Eventually Elena led us out to meet Andrei, our driver for the thirty miles into the city.
He was driving a right hand drive Japanese hybrid, like most of the other taxis we saw.
We arrived at the hotel we should have been staying in last night at nine fifteen, got our room keys and shot up to have a quick shower before ten, when today's tour of the city was to start.
At first sight our group of twenty-four consists of 7 English speakers, 14 French speakers, and 4 Spanish speakers. Each group has a dedicated guide, and ours was Natalya, a young woman who was capable of talking non stop while the minibus took us to each point of interest.
More importantly, we discovered that one of the French people had no luggage either. The chief guide told us that there had been some kind of dispute at Sheremetyevo the day we were there and 150 baggage handlers had walked off the job, leaving trucks of luggage on the tarmac. So maybe that had something to do with our predicament. Small comfort!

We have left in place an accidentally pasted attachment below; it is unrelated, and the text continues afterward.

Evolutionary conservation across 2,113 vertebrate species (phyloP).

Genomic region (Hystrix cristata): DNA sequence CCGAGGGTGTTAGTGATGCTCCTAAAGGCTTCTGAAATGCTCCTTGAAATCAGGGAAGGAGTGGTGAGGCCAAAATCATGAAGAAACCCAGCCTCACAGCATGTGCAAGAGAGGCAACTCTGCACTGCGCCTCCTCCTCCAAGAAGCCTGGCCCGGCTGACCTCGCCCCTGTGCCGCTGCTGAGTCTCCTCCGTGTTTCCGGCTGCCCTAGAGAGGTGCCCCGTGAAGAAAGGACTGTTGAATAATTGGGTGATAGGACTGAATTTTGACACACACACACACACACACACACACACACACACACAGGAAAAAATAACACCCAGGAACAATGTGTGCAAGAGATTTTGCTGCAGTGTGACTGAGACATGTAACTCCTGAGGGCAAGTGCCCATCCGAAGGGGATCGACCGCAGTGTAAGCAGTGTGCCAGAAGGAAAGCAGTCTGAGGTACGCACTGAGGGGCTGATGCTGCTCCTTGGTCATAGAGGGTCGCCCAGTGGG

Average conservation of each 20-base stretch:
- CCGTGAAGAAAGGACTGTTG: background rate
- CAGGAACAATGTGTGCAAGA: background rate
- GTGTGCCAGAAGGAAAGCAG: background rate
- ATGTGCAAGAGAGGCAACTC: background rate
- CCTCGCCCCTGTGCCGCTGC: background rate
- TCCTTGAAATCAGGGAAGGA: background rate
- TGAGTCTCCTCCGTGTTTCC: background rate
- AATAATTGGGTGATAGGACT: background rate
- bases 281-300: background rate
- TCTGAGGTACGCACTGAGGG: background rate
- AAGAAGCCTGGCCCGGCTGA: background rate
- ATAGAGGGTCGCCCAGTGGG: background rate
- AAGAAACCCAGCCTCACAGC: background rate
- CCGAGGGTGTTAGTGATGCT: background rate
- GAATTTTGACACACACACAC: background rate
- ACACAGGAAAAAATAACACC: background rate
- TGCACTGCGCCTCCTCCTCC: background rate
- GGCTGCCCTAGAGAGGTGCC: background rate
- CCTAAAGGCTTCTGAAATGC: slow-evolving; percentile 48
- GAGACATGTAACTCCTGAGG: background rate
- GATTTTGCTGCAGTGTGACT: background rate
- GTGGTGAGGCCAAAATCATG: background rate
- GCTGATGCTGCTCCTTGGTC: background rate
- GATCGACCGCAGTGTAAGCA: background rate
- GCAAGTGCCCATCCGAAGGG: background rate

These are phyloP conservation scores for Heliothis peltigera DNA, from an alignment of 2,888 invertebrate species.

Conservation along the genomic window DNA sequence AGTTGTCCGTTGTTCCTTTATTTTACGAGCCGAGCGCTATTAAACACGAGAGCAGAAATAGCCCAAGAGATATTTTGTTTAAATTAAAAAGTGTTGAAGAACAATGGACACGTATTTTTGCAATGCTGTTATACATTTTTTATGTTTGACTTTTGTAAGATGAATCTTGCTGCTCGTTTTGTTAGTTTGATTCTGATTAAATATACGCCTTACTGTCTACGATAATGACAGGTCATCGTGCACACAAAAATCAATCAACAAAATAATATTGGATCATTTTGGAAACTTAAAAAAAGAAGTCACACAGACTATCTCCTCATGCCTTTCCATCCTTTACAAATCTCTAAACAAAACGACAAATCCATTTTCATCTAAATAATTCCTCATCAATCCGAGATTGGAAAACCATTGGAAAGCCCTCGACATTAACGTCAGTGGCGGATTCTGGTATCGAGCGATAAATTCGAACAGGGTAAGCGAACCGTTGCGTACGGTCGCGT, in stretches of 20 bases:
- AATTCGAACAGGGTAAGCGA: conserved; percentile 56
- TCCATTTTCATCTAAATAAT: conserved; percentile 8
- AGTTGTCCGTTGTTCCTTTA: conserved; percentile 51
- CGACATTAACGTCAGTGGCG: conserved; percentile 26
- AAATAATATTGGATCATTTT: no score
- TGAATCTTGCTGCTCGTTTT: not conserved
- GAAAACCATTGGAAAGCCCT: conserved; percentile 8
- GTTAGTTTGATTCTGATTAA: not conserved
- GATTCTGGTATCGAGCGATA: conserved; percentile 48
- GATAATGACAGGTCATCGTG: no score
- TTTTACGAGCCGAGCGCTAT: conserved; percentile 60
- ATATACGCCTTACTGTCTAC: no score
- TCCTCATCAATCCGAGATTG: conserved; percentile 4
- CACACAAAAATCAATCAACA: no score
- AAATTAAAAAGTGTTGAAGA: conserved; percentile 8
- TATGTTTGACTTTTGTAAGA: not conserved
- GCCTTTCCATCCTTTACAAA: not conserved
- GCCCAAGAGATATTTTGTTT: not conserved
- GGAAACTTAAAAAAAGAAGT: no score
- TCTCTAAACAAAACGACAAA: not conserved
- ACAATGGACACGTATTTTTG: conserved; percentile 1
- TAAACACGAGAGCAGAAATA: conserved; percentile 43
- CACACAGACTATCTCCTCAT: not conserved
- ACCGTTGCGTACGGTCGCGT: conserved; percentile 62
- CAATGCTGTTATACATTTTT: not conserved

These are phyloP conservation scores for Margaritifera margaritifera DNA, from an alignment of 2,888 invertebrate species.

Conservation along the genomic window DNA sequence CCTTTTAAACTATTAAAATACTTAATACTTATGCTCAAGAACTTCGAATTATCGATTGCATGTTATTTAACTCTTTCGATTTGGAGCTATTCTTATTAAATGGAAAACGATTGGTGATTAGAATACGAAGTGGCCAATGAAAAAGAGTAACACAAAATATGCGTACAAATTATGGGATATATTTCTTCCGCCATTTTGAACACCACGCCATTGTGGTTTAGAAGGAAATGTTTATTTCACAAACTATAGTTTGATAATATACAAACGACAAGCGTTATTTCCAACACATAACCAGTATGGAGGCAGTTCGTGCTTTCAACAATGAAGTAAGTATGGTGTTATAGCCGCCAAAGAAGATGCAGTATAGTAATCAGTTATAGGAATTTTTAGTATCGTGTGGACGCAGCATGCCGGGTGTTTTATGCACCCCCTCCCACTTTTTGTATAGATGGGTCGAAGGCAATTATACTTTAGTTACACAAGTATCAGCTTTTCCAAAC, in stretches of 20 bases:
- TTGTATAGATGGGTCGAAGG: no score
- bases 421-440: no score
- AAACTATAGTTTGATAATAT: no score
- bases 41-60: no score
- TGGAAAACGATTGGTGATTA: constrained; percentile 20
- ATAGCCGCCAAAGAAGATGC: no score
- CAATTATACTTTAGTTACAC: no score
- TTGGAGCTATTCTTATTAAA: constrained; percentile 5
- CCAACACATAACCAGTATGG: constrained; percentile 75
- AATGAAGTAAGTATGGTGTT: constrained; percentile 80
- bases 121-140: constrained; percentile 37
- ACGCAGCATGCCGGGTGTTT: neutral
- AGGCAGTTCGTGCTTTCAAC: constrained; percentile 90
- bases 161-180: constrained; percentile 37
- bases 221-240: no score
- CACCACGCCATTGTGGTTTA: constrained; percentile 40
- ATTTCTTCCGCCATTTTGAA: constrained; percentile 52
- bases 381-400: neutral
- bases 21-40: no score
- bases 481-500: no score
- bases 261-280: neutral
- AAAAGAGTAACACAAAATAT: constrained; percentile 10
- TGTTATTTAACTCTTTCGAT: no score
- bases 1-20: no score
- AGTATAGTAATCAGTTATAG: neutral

Our city tour was great. It included a trip to see a tiny lighthouse, to the town square where an imposing church with golden onion domes is completing its astonishingly fast two-year build! A real Great Patriotic War (Ww2) submarine, was now on the hard beside the harbour. It was open to the public and half of it was laid out as a museum while the forrard part had been left it was. Circular hatches in the bulkheads, the periscope in raised position, the mess, the crew bunks, everything as it was in the 1940s.